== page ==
Private vs. Public? Why not both? As the innovation leaders from both Barclay’s bank and the Royal Bank of Scotland said on stage in London in 2018, “we are building our initial solutions on private blockchains to learn, but the innovation is happening in the public blockchain space and we know that we have to embrace it.
The blockchain technology experiments from 2018, where as an example BP and Bitfury implemented distribution solutions and Coca Cola managed sub-contractor labor law compliance, resulted in measurable impacts quickly crossing organizational and functional barriers. In 2019, most organizations and governments had some kind of blockchain technology-based project underway. From finance to logistics, from Starbucks Coffee to community trading of electric energy in Thailand, and even to the identity management of 500,000 refugees in Jordan. In parallel, the crypto community overall showed what exponentially more efficient collaboration and value creation models became possible using Open-source blockchain technologies.
Until the ‘move to remote work’ that was forced by the Covid-19 crisis, in my nearly 30 years in the IT industry, I have never seen any technology adoption move as fast in the enterprise space as the “blockchain revolution”. And the powerful combination of enterprise level expertise tools (e.g. BlockApps) and decentralized global Open-source community are creating new innovations and models every day.
The key areas where individuals, organizations and governments using blockchain technology are finding value in implementations today:
The benefits of shared databases with increased efficiency, transparency, and security where multiple “islands of trust” are involved
Lower cost, especially in systems requiring lots of intermediaries and information exchange
Transparency and auditability leading to less graft, less tax evasion and reduced fraud
Increased scrutiny of supply chains and provenance of good and finances
Increased compliance and ability to prove ‘doing the right thing’
Creating and managing Digital Identities (of people and things) — from refugee camps to shipment containers and solar cells
Some people say, we are in the ‘3rd wave of connection’ and should expect the same kind of radical transformation.
Electricity = energy over the wire
Telephone = communication over the wire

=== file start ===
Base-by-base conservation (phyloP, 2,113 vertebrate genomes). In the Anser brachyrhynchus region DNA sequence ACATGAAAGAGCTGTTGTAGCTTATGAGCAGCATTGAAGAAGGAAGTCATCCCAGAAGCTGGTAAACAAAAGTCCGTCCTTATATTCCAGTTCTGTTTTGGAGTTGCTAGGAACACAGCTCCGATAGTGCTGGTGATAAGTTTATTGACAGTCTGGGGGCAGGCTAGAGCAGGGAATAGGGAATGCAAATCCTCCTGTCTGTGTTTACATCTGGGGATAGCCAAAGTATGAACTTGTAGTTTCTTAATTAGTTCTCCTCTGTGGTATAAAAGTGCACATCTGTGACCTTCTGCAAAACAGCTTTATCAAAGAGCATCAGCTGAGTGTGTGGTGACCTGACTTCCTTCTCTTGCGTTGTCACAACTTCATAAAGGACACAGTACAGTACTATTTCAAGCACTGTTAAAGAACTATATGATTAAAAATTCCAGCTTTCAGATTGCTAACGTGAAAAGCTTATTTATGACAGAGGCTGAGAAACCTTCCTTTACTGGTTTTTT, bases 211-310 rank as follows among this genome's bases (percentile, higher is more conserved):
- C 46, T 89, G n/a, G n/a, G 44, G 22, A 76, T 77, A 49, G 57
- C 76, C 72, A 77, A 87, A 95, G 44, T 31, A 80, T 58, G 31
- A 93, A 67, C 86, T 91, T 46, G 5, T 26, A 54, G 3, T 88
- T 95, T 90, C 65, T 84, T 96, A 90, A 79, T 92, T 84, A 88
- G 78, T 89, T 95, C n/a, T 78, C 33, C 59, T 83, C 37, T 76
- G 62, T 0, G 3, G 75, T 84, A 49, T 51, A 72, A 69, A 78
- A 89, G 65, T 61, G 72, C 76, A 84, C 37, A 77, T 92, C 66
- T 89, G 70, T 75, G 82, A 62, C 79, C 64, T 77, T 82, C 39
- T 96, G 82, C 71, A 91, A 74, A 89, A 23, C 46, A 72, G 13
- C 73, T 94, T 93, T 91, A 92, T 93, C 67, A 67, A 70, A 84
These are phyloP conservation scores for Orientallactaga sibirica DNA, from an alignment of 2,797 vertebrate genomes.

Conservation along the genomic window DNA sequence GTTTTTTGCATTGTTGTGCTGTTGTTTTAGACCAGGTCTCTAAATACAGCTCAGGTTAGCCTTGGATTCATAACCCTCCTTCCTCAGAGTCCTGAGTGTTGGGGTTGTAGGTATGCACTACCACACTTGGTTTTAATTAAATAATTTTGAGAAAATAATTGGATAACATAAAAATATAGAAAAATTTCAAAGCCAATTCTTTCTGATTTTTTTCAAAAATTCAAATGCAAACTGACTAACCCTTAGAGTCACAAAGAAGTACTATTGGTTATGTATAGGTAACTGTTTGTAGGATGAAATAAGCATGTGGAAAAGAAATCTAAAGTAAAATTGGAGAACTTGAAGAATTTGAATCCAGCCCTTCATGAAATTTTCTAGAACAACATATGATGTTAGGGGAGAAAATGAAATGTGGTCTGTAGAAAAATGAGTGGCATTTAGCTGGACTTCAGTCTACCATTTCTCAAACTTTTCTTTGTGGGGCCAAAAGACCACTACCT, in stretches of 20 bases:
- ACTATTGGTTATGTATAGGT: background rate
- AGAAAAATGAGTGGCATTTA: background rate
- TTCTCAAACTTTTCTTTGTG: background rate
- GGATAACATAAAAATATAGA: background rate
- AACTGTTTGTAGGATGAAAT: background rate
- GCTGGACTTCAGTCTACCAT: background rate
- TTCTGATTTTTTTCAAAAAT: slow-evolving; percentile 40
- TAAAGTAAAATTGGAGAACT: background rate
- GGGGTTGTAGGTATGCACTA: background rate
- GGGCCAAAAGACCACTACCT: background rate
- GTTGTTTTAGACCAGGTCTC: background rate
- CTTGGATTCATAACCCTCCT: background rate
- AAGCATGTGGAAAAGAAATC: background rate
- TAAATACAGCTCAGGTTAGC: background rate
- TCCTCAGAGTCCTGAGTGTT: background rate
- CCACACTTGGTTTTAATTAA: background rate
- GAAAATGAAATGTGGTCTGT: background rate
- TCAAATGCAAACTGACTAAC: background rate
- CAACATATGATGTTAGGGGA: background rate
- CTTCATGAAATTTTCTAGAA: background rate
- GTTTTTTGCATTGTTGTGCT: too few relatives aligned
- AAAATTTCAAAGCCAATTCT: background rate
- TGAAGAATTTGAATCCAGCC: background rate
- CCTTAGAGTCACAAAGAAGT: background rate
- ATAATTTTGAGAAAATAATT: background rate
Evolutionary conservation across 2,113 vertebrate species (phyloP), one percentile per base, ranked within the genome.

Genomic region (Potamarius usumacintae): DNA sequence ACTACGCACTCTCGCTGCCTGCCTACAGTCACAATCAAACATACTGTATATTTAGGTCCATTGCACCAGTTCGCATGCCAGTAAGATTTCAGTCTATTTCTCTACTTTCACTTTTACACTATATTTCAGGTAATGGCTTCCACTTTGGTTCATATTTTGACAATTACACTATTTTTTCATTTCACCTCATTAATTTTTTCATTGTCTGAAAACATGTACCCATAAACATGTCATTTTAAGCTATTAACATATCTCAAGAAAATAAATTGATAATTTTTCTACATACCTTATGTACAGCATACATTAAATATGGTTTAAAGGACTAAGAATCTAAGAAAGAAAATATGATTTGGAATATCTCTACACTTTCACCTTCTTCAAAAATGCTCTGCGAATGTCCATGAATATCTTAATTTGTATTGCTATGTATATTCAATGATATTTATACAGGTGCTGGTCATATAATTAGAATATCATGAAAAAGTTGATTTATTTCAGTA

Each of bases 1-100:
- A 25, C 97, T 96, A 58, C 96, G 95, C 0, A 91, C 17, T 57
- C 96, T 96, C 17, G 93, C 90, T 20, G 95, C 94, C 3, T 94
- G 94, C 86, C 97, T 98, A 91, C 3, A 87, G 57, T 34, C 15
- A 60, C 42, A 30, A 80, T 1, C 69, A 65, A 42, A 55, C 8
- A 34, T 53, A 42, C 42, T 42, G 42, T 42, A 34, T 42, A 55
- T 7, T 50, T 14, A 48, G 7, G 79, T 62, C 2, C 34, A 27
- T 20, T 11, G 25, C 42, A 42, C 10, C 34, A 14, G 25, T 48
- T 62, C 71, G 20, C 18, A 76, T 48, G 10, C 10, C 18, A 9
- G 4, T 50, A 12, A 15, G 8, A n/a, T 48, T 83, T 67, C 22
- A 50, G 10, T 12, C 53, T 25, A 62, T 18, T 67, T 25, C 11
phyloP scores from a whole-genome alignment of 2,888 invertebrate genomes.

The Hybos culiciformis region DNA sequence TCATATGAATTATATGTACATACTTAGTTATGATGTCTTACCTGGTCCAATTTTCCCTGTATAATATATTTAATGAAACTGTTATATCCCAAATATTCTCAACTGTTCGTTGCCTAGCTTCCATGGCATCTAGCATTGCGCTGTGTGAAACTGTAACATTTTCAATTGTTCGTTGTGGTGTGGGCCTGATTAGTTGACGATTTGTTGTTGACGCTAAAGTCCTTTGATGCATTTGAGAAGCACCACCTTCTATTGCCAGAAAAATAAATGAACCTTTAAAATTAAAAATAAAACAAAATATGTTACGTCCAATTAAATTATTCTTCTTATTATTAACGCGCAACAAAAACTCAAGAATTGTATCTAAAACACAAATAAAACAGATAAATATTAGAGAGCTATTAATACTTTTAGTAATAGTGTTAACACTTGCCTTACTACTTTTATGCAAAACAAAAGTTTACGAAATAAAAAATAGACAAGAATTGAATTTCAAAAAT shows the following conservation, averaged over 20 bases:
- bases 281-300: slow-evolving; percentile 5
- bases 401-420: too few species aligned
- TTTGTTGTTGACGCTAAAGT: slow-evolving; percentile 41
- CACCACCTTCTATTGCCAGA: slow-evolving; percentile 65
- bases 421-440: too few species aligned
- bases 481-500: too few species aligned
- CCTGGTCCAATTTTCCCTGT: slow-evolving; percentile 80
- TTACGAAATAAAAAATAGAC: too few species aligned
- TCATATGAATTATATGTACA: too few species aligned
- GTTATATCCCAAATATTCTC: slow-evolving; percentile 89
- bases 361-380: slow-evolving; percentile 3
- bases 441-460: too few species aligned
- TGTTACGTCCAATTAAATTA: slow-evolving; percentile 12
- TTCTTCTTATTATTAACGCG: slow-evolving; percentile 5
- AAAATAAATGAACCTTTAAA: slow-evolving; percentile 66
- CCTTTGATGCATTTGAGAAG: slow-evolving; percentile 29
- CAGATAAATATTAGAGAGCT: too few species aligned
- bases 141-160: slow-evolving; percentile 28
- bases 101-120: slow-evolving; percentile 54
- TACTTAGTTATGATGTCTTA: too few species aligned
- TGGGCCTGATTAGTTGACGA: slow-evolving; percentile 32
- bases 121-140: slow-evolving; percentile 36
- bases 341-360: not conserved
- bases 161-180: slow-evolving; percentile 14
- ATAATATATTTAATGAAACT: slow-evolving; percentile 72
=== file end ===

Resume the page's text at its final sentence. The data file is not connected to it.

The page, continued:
Blockchain = consensus (or agreement) over the wire
For organizations the expected and realized benefits of successful blockchain implementations include economic payoffs that range from increased revenue, efficiency, productivity, and improved effectiveness to reduced costs. They see also an increase in security, system robustness, and a reduced likelihood of system failure.
In our “2019 CES Highlight” book The Trust Technology, we stated that Blockchain technology is as fundamental as the internet and the invention of governance and documentation of property. It combines these together and makes global, transparent ledgers possible. Ledgers have been a key enabler for economic advancement in human history. Blockchain is (simply) a better ledger. The technology of Blockchain enables the third wave of trust management scaling. This is accomplished through what is known as ‘Triple Entry Accounting’ and was described by Prof. Yuji Ijiri; 1989 and Ian Grigg; 2005.
You have three entries (credit, debit, receipt) for every transaction and with blockchain technology all 3 are finalized at the same time, allowing completely new economic models. In ‘Triple Entry Accounting’, the signed ‘Receipt’ (the cryptographically signed acknowledgement of the transaction, verified by the crowd) is the transaction. The increase in speed and the ability to scale trust(-less) networks are as revolutionary as the previous accounting revolutions that gave us “states” 5,000 years ago and “modern commerce” 500 years ago.
Blockchain across Industries
Blockchain is making strong headway across many business and government sectors far beyond the technology sector. Transportation, financial services and insurance, health care, document management, real estate and property management, industrial operations, resource extraction, farming, retail operations are industries embracing blockchain technology today. Confidentiality and privacy, previously only solvable by “private blockchains” are possible with public blockchain implementations. The speed at which blockchain privacy technology is improving is dizzying. Multiple organizations from companies to universities are pushing the envelope of a specialized form of math known as a zero-knowledge proof (ZKP) that is central to this technology. In 2020, EY released the “Nightfall technology” as Open-source available not only to their customers but the ecosystem to build with.
As the Nobel Prize Winner, Muhamad Yunus said, “technology designed for the social purpose, to begin with, would be more powerful and would create its own exponential expanding positive force.” We are now moving into a world of decentralization. Blockchain is “decentralized cloud services” for decentralized human coordination.
The Covid-19 Crisis likely will accelerate the requirements for a global, decentralized, and resilient infrastructure to manage trust and collaboration, along with censorship resistant wealth storage and transfer. Over the next decades, there will be changes to social structures, education, global and local networks, and politics when blockchain technology becomes the scaffolding of transparency, accountability, and efficiency for small and complex systems.